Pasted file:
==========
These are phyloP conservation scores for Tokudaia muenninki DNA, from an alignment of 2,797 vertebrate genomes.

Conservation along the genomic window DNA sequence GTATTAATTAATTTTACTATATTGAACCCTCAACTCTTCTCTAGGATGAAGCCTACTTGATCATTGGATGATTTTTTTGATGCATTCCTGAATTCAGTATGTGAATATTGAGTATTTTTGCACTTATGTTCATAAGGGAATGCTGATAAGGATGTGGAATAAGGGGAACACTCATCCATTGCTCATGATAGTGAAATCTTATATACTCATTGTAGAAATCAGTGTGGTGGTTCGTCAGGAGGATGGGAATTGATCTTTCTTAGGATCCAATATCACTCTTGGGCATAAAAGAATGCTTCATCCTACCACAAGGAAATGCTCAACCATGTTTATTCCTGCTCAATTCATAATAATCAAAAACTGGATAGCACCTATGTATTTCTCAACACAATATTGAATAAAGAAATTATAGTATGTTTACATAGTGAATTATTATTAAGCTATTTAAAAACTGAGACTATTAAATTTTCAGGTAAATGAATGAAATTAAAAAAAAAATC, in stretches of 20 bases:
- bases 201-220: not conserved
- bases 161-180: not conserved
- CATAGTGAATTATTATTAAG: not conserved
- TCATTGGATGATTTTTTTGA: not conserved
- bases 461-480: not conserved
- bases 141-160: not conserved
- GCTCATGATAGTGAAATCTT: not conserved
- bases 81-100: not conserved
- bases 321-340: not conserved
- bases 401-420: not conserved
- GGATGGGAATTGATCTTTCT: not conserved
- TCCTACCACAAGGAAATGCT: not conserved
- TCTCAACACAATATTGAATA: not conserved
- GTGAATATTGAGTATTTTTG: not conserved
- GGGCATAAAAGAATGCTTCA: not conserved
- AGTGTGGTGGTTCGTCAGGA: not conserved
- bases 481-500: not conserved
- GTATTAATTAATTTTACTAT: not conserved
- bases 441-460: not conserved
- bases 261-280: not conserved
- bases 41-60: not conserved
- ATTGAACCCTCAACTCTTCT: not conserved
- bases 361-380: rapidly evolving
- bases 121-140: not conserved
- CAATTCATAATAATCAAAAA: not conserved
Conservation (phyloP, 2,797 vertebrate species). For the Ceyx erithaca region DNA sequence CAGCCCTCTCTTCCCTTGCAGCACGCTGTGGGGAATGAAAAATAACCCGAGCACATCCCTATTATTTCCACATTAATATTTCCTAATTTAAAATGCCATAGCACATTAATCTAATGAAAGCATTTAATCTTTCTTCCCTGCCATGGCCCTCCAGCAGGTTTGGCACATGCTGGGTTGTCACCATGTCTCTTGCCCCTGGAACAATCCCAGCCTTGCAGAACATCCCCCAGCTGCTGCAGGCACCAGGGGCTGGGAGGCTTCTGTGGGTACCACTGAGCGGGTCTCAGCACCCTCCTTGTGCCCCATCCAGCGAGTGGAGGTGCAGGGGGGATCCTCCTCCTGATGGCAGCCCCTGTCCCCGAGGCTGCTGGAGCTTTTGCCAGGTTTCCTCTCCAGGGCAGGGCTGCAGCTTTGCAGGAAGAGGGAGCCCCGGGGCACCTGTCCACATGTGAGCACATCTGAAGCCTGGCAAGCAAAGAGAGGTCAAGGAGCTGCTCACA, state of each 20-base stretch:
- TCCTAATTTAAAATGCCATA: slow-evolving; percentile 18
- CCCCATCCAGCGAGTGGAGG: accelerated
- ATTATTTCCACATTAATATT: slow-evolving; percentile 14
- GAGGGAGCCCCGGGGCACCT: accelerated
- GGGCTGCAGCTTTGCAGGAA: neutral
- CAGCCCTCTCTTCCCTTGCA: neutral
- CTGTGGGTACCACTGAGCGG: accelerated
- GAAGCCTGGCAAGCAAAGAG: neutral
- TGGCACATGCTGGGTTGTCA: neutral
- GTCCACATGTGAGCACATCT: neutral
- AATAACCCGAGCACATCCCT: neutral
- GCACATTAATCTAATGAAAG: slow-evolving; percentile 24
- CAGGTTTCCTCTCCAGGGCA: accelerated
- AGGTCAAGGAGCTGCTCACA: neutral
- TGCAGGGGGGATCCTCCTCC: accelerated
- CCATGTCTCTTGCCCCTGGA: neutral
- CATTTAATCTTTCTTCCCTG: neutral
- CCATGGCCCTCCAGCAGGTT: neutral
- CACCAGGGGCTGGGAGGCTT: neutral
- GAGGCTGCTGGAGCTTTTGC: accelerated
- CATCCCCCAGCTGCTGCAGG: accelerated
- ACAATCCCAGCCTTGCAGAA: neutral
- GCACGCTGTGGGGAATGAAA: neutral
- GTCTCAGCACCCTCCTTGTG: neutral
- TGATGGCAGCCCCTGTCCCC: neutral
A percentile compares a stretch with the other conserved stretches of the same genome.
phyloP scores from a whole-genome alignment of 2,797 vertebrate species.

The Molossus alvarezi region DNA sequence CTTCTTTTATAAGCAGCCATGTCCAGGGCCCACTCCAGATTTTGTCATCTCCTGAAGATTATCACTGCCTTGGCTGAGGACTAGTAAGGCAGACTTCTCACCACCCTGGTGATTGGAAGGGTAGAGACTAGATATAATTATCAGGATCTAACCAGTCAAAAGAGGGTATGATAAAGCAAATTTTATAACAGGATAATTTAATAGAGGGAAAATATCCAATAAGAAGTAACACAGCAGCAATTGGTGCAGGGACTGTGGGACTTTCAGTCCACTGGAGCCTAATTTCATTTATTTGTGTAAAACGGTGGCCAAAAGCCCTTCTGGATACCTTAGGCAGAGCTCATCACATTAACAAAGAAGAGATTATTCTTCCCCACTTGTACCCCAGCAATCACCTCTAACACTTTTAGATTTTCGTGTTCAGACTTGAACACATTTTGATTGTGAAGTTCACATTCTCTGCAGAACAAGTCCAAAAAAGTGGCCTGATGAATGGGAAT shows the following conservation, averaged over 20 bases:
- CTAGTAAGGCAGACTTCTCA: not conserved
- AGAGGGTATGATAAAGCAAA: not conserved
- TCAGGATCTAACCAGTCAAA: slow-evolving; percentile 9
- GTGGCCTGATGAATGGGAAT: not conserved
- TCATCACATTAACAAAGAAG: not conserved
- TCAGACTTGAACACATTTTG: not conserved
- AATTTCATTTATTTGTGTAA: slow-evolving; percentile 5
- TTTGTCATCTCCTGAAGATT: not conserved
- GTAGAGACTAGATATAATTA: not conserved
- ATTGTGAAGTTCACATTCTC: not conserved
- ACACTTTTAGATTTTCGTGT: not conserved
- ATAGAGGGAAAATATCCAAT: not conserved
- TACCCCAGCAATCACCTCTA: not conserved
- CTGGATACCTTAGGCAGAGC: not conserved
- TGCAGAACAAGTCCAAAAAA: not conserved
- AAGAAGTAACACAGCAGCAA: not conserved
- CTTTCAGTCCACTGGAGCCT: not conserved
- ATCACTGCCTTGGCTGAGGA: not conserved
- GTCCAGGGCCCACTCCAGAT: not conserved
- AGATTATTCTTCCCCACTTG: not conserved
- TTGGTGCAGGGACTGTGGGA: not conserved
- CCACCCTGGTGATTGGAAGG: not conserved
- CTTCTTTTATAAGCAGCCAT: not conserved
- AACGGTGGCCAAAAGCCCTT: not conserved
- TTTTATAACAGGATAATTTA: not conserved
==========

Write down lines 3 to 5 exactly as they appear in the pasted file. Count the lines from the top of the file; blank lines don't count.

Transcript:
- bases 201-220: not conserved
- bases 161-180: not conserved
- CATAGTGAATTATTATTAAG: not conserved